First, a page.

INNUMBERS

* 7,998 - Number of fatalities attributed to Houthis in the 6 months prior to delisting.

* 9,312 - Number of fatalities attributed to Houthis in the 6 months since delisting.

(Source: ACLED)

ACLED’s data shows that in the six months preceding the Houthis’ removal from the terror blacklist, they were responsible for 7,998 fatalities. In the six months after they were removed, they killed 9,312 people — a rise of more than 1,314.

It is not clear exactly what caused this jump in fatalities, but Asif Shuja, a senior research fellow who specializes in Iran at the National University of Singapore’s Middle East Institute, told Arab News “the delisting of the Houthis by the Biden administration tilted the balance in favor of Iran.”

Iran has long supported the Houthis, who are ideologically aligned with Tehran’s doctrine of velayat-e faqih — or guardianship of the Islamic jurist. This ideology places supreme control of the state in the hands of Ayatollah Ali Khamenei on the basis of a religious worldview prescribed by his revolutionary predecessor Ruhollah Khomeini.

Saudi Arabia’s 2015 intervention in Yemen was launched in order to uphold the legitimate Yemeni government, which was forced from the capital Sanaa by the Houthis earlier that year, and to prevent further attacks on the Kingdom.

Tehran now provides funding, arms, training, and ballistic missiles to the Houthis — many of which have been turned against Saudi Arabia, its citizens, and its allies.

The Houthis unleashed a wave of ballistic missile and drone attacks against the Kingdom on Sept. 4, defying calls by the international community for a return to the negotiating table.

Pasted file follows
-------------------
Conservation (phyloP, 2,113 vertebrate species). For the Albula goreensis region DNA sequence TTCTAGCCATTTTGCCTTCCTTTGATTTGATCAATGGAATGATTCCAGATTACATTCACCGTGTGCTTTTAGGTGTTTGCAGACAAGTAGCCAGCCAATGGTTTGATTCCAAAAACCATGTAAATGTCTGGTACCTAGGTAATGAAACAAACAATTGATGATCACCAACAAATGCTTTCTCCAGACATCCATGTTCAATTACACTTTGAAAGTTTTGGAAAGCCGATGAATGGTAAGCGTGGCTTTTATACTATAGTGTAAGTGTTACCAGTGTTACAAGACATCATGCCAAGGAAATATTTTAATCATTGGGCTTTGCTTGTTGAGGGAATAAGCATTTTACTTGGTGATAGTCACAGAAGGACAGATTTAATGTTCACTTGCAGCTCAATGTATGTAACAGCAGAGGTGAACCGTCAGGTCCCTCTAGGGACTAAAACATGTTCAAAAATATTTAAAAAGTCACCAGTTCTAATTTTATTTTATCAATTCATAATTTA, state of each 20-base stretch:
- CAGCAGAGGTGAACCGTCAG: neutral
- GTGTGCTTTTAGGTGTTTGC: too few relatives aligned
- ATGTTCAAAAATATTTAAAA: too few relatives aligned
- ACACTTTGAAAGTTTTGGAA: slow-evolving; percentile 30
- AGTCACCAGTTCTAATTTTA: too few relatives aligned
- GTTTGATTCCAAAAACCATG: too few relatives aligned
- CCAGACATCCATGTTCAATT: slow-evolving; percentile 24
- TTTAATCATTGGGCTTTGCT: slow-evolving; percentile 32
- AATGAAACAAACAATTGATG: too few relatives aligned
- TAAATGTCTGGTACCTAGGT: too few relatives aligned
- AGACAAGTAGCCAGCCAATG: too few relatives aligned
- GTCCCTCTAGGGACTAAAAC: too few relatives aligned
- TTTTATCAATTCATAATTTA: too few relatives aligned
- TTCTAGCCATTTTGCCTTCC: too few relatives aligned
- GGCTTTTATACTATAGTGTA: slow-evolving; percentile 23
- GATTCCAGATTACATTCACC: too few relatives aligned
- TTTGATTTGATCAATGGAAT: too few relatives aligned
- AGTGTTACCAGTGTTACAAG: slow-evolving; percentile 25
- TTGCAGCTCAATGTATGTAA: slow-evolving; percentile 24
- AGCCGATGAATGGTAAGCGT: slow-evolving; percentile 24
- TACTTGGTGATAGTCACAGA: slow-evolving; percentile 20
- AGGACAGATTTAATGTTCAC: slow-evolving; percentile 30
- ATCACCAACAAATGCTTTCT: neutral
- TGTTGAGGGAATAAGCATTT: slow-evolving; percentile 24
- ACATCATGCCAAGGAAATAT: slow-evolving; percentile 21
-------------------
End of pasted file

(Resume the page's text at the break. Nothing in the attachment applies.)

All of the missiles and drones were intercepted and destroyed, but falling debris from a missile shot down over Eastern Province injured a boy and a girl in Dammam city.

Falling debris also caused damage to 14 residential houses, coalition spokesman Brig. Gen. Turki Al-Maliki said in a statement carried by the Saudi Press Agency.

A second missile targeted the southwestern region of Najran followed by a third on the adjacent region of Jazan. Earlier that same day, coalition air defenses intercepted three booby-trapped drones launched by the Houthis.

Houthi attempts to target civilians and civilian objects are not only hostile and barbaric but also “incompatible with heavenly values ​​and humanitarian principles,” Al-Maliki told SPA.

Another attack at the end of August struck an airport in Abha, wounding eight civilians and damaging a commercial airliner.

A speech by Shiite Houthi leader Abdul-Malik Al-Houthi is screened as supporters take part in a rally. (AFP/File Photo)

“Houthi attacks are perpetuating the conflict, prolonging the suffering of the Yemeni people, and jeopardizing peace efforts at a critical moment,” US Secretary of State Antony Blinken said in a statement at the time.

Abdullah Al-Mouallimi, Saudi Arabia’s Ambassador to the UN, told Arab News the Kingdom is actively working to expose the Houthi militia’s true nature as a terrorist organization through the UN Security Council.

“When we send letters to the UNSC or to the secretary-general regarding the various attacks that the Houthis try to launch against Saudi Arabia, our main objective is simply to record the fact,” he said.

Al-Mouallimi added: “We are repulsing these attacks, foiling them well before they hit targets in most cases, and we are exposing them to the international community. We are making them well known to the international community and the world at large.”

Saudi Arabia has confronted the Houthis with force but has also consistently pushed for a peaceful resolution to the war in Yemen that places the people at the heart of any political settlement. But a peaceful end to the conflict is not a goal shared by the Houthi militia.

In his speech to the UN General Assembly on Wednesday, King Salman of Saudi Arabia said: “The peace initiative in Yemen tabled by the Kingdom last March ought to end the bloodshed and conflict. It ought to put an end to the suffering of the Yemeni people. Unfortunately, the terrorist Houthi militia rejects peaceful solutions.”